In my 8th grade class we spent a little time today discussing the events of September 11, 2001, a day on which none of them were any older than 2. I led off by asking what they knew, only to discover some of them had their facts wrong: “Some terrorists blew up the Twin Towers.” “A couple of terrorists crashed their planes into the Twin Towers.” A few of them knew the correct story, and most of them knew that the Pentagon was hit and another plane “crashed somewhere else.”
As I described my experiences that day, I strove to get them to feel what I felt – the fear, the uncertainty, the disbelief. They were attentive, listening closely and asking good questions throughout, and I could see understanding dawning in some of their faces, especially when I pointed out that we didn’t know for days – weeks, really – where the next target might be. I also described for them the eeriness of having no airplanes fly overhead for three days, as well as the wave of patriotism that swept the country.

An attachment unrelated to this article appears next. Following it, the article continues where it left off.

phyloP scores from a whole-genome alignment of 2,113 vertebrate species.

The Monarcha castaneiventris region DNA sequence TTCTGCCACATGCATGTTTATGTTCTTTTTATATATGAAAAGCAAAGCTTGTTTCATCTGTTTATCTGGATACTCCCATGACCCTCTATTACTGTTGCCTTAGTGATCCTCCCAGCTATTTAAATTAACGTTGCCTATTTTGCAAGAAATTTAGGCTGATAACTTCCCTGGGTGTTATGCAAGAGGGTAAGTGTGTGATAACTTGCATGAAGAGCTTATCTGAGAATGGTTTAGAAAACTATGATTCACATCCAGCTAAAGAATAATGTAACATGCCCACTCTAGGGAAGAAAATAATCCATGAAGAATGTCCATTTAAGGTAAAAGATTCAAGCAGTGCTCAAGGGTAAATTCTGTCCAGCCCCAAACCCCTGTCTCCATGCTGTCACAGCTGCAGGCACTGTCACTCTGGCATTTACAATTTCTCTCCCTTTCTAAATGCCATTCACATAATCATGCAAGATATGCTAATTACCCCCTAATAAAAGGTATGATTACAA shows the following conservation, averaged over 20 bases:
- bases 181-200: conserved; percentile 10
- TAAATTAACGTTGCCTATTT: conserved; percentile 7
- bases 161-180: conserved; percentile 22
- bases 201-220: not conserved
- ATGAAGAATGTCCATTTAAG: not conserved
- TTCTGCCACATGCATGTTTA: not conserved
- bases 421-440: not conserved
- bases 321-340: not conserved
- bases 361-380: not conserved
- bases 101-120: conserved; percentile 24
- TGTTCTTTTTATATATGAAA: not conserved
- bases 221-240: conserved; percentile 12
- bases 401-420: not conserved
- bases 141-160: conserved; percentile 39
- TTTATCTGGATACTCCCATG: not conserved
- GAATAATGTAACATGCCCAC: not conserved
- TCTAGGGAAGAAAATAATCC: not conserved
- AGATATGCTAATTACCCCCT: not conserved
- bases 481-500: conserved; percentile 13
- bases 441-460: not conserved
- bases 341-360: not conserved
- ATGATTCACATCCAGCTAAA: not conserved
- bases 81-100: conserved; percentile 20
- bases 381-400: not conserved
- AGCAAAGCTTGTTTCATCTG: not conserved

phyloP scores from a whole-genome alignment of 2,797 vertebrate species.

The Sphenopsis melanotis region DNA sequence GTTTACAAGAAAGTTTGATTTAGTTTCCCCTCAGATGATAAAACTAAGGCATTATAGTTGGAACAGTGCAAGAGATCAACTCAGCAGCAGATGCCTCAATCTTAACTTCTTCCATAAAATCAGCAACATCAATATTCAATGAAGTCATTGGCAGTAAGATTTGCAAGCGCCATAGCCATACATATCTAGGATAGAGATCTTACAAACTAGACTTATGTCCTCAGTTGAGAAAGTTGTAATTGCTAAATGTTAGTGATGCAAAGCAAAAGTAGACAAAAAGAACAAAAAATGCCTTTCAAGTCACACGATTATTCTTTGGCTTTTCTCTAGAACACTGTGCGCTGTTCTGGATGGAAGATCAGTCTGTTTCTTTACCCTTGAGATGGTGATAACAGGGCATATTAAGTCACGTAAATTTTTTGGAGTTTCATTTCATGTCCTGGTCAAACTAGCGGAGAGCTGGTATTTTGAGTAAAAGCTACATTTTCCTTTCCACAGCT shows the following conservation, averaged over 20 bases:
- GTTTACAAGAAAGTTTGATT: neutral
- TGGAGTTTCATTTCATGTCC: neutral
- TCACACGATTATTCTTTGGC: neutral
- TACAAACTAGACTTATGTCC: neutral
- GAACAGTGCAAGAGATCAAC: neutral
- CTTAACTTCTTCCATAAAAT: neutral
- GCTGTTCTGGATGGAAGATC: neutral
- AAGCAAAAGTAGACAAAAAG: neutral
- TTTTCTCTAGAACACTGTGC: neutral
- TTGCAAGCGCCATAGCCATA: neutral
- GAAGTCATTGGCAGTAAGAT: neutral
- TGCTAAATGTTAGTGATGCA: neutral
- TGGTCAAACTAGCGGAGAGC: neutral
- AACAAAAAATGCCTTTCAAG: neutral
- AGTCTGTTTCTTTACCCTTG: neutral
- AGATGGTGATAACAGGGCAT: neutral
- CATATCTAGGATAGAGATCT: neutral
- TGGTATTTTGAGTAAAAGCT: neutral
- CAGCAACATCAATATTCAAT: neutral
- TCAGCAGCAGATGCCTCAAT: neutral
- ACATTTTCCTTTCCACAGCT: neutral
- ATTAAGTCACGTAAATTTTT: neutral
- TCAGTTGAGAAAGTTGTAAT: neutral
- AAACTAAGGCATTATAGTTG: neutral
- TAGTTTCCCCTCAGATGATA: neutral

But I know they don’t really grasp the significance of “9/11,” nor how it turned the world upside down for most of us who experienced it. It was the same when I was their age and my mom would try to tell me about December 7, 1941. It wasn’t until the events of September 11 took place that I could fully understand what our country went through when Pearl Harbor was bombed.
It’s a little disappointing that I can’t make my students comprehend on an emotional level what that day was like for me, but I have to admit – my prayer is that they never find out from firsthand experience.